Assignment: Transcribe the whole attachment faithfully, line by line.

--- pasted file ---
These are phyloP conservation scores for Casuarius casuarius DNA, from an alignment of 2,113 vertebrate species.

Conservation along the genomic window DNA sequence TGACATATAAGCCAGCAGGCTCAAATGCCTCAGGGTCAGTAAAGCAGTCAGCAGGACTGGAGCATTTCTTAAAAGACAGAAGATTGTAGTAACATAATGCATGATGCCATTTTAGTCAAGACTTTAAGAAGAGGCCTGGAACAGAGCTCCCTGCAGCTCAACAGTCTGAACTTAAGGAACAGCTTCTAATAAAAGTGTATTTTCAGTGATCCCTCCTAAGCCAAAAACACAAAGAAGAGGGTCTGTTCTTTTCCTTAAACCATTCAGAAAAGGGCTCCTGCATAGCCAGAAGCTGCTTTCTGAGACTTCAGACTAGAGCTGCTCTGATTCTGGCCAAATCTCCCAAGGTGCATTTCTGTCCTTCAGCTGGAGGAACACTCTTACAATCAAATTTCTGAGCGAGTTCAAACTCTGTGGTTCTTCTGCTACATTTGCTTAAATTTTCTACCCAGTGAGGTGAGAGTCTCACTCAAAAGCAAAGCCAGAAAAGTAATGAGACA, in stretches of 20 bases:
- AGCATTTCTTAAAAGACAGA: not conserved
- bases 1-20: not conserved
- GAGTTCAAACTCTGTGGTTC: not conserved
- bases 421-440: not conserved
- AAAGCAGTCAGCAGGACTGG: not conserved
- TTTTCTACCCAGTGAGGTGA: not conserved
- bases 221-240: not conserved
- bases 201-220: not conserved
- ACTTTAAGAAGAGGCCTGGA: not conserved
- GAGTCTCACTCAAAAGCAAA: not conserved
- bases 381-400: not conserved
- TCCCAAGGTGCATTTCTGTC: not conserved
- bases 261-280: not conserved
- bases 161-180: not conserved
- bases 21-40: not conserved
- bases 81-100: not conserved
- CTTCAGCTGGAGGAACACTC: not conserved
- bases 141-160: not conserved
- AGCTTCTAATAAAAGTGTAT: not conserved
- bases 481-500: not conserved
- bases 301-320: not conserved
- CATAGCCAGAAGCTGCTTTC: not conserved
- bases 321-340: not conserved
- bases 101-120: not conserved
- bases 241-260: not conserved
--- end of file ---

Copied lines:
These are phyloP conservation scores for Casuarius casuarius DNA, from an alignment of 2,113 vertebrate species.

Conservation along the genomic window DNA sequence TGACATATAAGCCAGCAGGCTCAAATGCCTCAGGGTCAGTAAAGCAGTCAGCAGGACTGGAGCATTTCTTAAAAGACAGAAGATTGTAGTAACATAATGCATGATGCCATTTTAGTCAAGACTTTAAGAAGAGGCCTGGAACAGAGCTCCCTGCAGCTCAACAGTCTGAACTTAAGGAACAGCTTCTAATAAAAGTGTATTTTCAGTGATCCCTCCTAAGCCAAAAACACAAAGAAGAGGGTCTGTTCTTTTCCTTAAACCATTCAGAAAAGGGCTCCTGCATAGCCAGAAGCTGCTTTCTGAGACTTCAGACTAGAGCTGCTCTGATTCTGGCCAAATCTCCCAAGGTGCATTTCTGTCCTTCAGCTGGAGGAACACTCTTACAATCAAATTTCTGAGCGAGTTCAAACTCTGTGGTTCTTCTGCTACATTTGCTTAAATTTTCTACCCAGTGAGGTGAGAGTCTCACTCAAAAGCAAAGCCAGAAAAGTAATGAGACA, in stretches of 20 bases:
- AGCATTTCTTAAAAGACAGA: not conserved
- bases 1-20: not conserved
- GAGTTCAAACTCTGTGGTTC: not conserved
- bases 421-440: not conserved
- AAAGCAGTCAGCAGGACTGG: not conserved
- TTTTCTACCCAGTGAGGTGA: not conserved
- bases 221-240: not conserved
- bases 201-220: not conserved
- ACTTTAAGAAGAGGCCTGGA: not conserved
- GAGTCTCACTCAAAAGCAAA: not conserved
- bases 381-400: not conserved
- TCCCAAGGTGCATTTCTGTC: not conserved
- bases 261-280: not conserved
- bases 161-180: not conserved
- bases 21-40: not conserved
- bases 81-100: not conserved
- CTTCAGCTGGAGGAACACTC: not conserved
- bases 141-160: not conserved
- AGCTTCTAATAAAAGTGTAT: not conserved
- bases 481-500: not conserved
- bases 301-320: not conserved
- CATAGCCAGAAGCTGCTTTC: not conserved
- bases 321-340: not conserved
- bases 101-120: not conserved
- bases 241-260: not conserved